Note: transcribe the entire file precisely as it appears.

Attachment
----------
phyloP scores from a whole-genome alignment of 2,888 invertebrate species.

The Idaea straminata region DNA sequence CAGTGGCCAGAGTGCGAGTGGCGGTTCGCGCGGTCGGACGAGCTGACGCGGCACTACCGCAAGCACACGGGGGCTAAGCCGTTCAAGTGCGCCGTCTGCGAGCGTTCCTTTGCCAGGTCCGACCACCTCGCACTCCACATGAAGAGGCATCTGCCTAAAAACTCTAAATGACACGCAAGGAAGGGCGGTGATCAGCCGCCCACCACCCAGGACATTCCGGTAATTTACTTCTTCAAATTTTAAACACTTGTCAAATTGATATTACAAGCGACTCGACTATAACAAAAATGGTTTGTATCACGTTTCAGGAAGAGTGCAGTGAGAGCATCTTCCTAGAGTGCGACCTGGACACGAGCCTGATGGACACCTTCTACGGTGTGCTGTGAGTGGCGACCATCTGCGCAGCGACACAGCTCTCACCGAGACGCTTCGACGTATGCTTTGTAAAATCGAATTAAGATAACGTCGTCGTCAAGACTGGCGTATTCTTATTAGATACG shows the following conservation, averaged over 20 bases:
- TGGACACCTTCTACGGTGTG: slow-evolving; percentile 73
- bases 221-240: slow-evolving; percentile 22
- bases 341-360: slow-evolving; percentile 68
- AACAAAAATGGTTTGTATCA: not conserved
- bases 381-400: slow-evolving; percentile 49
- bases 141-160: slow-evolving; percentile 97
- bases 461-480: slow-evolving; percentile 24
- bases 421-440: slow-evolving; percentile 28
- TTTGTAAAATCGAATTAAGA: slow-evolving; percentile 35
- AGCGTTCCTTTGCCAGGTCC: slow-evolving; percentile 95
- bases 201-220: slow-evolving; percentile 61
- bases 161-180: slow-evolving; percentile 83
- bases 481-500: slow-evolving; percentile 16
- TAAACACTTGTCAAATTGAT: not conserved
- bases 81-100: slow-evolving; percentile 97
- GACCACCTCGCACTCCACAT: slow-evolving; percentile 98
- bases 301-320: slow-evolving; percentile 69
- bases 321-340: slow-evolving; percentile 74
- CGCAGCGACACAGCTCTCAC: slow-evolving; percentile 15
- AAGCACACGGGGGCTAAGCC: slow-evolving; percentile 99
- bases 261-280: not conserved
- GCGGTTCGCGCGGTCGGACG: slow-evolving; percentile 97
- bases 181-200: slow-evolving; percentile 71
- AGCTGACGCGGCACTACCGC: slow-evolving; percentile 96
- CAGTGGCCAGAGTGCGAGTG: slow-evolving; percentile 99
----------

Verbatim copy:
phyloP scores from a whole-genome alignment of 2,888 invertebrate species.

The Idaea straminata region DNA sequence CAGTGGCCAGAGTGCGAGTGGCGGTTCGCGCGGTCGGACGAGCTGACGCGGCACTACCGCAAGCACACGGGGGCTAAGCCGTTCAAGTGCGCCGTCTGCGAGCGTTCCTTTGCCAGGTCCGACCACCTCGCACTCCACATGAAGAGGCATCTGCCTAAAAACTCTAAATGACACGCAAGGAAGGGCGGTGATCAGCCGCCCACCACCCAGGACATTCCGGTAATTTACTTCTTCAAATTTTAAACACTTGTCAAATTGATATTACAAGCGACTCGACTATAACAAAAATGGTTTGTATCACGTTTCAGGAAGAGTGCAGTGAGAGCATCTTCCTAGAGTGCGACCTGGACACGAGCCTGATGGACACCTTCTACGGTGTGCTGTGAGTGGCGACCATCTGCGCAGCGACACAGCTCTCACCGAGACGCTTCGACGTATGCTTTGTAAAATCGAATTAAGATAACGTCGTCGTCAAGACTGGCGTATTCTTATTAGATACG shows the following conservation, averaged over 20 bases:
- TGGACACCTTCTACGGTGTG: slow-evolving; percentile 73
- bases 221-240: slow-evolving; percentile 22
- bases 341-360: slow-evolving; percentile 68
- AACAAAAATGGTTTGTATCA: not conserved
- bases 381-400: slow-evolving; percentile 49
- bases 141-160: slow-evolving; percentile 97
- bases 461-480: slow-evolving; percentile 24
- bases 421-440: slow-evolving; percentile 28
- TTTGTAAAATCGAATTAAGA: slow-evolving; percentile 35
- AGCGTTCCTTTGCCAGGTCC: slow-evolving; percentile 95
- bases 201-220: slow-evolving; percentile 61
- bases 161-180: slow-evolving; percentile 83
- bases 481-500: slow-evolving; percentile 16
- TAAACACTTGTCAAATTGAT: not conserved
- bases 81-100: slow-evolving; percentile 97
- GACCACCTCGCACTCCACAT: slow-evolving; percentile 98
- bases 301-320: slow-evolving; percentile 69
- bases 321-340: slow-evolving; percentile 74
- CGCAGCGACACAGCTCTCAC: slow-evolving; percentile 15
- AAGCACACGGGGGCTAAGCC: slow-evolving; percentile 99
- bases 261-280: not conserved
- GCGGTTCGCGCGGTCGGACG: slow-evolving; percentile 97
- bases 181-200: slow-evolving; percentile 71
- AGCTGACGCGGCACTACCGC: slow-evolving; percentile 96
- CAGTGGCCAGAGTGCGAGTG: slow-evolving; percentile 99